The Civil War and More Americana from Chapel Hill Rare Books
Here is another example of the paper shortage. When Union forces captured New Orleans in April 1862, Benjamin Butler, the commanding officer, issued a broadside Proclamation. He promises "severe punishment" for anyone disrespecting the U.S. flag. Butler was quite serious, executing a man the following month for tearing down a flag (and for which Jefferson Davis issued a proclamation that if Butler were ever captured, he should be hanged immediately). He also states that any attacks on Union soldiers will be treated not as combat in war, but common murder, with appropriate punishment therefore. As for the paper shortage, this proclamation was printed on the obverse of a British 1855 lithograph of a scene from the Crimean War. It's all that was available. So, this is a rare item that fits collectors of both the Civil and Crimean Wars, should any exist. Item 61. $8,750.
Item 29 is another rare and unusual Civil War piece. It is headed Important. To the People of the Confederate States. The American Letter Express Co. In the early days of the war, there was no official means of mailing letters between the North and South. A few companies, such as American Letter Express, filled the void by running a sort of shuttle between post offices. Southerners could send their mail to American Letter in Nashville, which would carry the mail to Louisville in the North. The reverse would take place for northerners wishing to send their mail south. The cost was 15 cents per letter. These mail services were short lived, being shut down by the Union on August 26, 1861, so such items are very scarce. $2,900.
Item 83 is The Nevada Cook Book from the Ladies of the Central Christian Church (1896). Don't look for any casino buffet fare, desert cuisine, or recipes brought by alien visitors to Area 51. This group of recipes, including 18 pages of manuscript additions, comes from Nevada, Missouri. $175.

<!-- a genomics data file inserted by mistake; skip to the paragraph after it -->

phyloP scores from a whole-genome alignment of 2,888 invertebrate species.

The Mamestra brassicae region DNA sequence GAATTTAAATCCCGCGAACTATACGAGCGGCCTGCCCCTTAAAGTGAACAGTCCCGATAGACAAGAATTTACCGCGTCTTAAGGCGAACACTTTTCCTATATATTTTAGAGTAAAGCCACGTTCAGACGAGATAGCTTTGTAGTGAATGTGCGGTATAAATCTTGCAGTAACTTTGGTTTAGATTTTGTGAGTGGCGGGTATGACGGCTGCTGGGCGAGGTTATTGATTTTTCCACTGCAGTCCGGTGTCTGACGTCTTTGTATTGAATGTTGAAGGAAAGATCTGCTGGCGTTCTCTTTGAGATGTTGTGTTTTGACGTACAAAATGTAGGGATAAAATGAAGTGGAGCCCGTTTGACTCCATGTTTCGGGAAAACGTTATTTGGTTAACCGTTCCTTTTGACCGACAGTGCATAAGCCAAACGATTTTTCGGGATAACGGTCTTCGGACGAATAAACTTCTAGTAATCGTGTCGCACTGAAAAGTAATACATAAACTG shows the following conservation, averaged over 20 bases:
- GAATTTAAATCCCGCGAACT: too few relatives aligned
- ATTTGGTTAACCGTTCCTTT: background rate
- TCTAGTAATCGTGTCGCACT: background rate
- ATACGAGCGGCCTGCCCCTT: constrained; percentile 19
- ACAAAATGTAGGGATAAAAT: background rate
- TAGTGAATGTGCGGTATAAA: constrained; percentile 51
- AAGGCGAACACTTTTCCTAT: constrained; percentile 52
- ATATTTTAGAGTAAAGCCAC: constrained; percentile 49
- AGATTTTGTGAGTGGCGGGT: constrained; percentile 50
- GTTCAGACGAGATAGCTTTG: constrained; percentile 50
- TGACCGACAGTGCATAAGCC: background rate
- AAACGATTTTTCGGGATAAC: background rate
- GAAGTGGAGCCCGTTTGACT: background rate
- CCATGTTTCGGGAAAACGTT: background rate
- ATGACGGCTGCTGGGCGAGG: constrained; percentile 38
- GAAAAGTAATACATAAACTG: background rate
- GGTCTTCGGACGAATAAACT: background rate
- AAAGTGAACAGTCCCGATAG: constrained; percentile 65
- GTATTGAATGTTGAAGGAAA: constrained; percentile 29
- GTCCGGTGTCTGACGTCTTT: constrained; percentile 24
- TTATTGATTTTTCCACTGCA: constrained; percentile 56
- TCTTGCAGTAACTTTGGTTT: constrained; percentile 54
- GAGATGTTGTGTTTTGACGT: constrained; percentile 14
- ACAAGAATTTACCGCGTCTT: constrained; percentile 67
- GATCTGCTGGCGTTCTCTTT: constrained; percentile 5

Item 95 is a collection of 26 large-format photographs from Hawaii, circa 1880-1900. Numerous sights and scenes of these lovely islands and their people are seen, such as the one shown on this page (click image to enlarge), which explains why it has always been such an enchanting place. $5,850.
Item 137 is a ticket to the most notable impeachment trial in U.S. history (no, not Clinton). It states, U.S. Senate. Impeachment of the President. Admit the Bearer. The date is April 28, 1868, and this president was Andrew Johnson. He survived, but just barely. $450.
Item 164 pertains to a real Indian Captivity, not one of the fanciful types designed to stir hostility toward America's natives. It is a letter from Lilyann Williams, petitioning Georgia's Governor to help free her daughter from captivity. Mrs. Williams had been captured by Creek Indians in 1787, while she was pregnant, but freed in 1795 in a prisoner exchange. However, her daughter was not freed, and now in 1799, with the girl 12 years of age, Mrs. Williams discovered that treaties provided that the Indians would have to free her daughter on petition from the Governor. Naturally, she then wrote the Governor for help, or at least, she had others write on her behalf, as she evidently was not literate. Item 164 is her plea to the Governor. It is not known whether it succeeded. $6,500.